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electric eel
By Anthony Elio
By Anthony Elio

Scientist Purposely Shocked By Electric Eel

Electric eels are one of the most fascinating underwater creatures as, let’s be honest, they’re basically Pokémon. Shaped like serpents with the ability to shock with the power of over 800 volts, they’re definitely not your average sea dweller. Well, one scientist with a particular interest in the electric eel was brave enough to learn what we all know: getting shocked hurts.

Vanderbilt University biologist Kenneth Catania was looking to find out just how powerful the shock of an electric eel can be. Which, considering that whole 800-volt number I mentioned earlier, I thought was common knowledge. Knowing the possible danger of a full-grown member of the species shocking him, Catania chose a smaller eel to conduct the study. Probably because science has proven that it’s undeniably more difficult to conduct future experiments if you’ve been afflicted by death.

The video of the experiment (which is slowed down just to add a little extra creepiness), shows the startled eel slithering towards his arm and shocking it. Add a little creepy music in the background and you’ve got yourself a mini found footage horror film. Whoever knows how video editing works, please do that and send it over to me.

The greatest part of the video? The fact that, because of the slow editing, it looks like the scientist didn’t even flinch after being shocked. At least, that’s what I thought happened. The video apparently cuts out before his arm recoils, which is somewhat of a natural response when receiving extreme amounts of pain.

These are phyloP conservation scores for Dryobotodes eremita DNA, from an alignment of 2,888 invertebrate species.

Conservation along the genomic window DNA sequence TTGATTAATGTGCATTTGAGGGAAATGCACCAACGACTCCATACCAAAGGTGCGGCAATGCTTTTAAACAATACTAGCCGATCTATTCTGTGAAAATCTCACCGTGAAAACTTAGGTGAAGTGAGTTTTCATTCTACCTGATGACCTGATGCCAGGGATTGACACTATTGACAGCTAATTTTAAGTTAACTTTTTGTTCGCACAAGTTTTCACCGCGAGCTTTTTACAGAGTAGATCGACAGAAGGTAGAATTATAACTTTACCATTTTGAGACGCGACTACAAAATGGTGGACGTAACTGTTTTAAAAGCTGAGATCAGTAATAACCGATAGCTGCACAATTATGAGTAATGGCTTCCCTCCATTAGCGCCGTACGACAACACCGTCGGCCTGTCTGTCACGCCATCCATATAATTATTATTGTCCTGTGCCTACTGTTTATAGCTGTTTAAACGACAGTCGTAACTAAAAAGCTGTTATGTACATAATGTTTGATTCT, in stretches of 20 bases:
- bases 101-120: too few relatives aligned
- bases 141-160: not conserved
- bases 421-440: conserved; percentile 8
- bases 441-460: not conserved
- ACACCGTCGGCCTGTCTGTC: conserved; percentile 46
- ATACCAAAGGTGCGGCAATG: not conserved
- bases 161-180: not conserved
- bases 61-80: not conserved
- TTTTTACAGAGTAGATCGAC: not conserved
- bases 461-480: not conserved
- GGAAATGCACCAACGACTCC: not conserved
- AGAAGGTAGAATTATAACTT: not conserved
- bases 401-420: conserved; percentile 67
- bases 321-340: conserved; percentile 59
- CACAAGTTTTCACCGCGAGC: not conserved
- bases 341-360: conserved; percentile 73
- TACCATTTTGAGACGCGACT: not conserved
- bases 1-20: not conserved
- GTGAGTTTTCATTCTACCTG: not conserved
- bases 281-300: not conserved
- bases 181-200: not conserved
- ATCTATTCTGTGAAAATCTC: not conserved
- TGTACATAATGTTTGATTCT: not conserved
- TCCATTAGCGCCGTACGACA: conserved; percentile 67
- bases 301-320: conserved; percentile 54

While it wasn’t easy to collect the information, these findings will be overall useful in studying the currents across different types of eels. You have to respect Catania as, even though it seems like something Johnny Knoxville would do on a dare, he went through some pretty intense pain in the name of science.

Additionally, Catania (or, rather, his arm) has become somewhat of a minor internet star, as the video has over 40,000 views. So you’re telling me all I have to do to get more YouTube views is get horribly injured by a creepy looking creature? Probably still worth it.

Author Bio: Anthony Elio is the Assistant Editor for Innovation & Tech Today. Outside of writing, he is a drummer, podcast host, sandwich enthusiast, and amateur self-describer.

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Scientist Purposely Shocked By Electric Eel

September 21, 2017
By Anthony Elio

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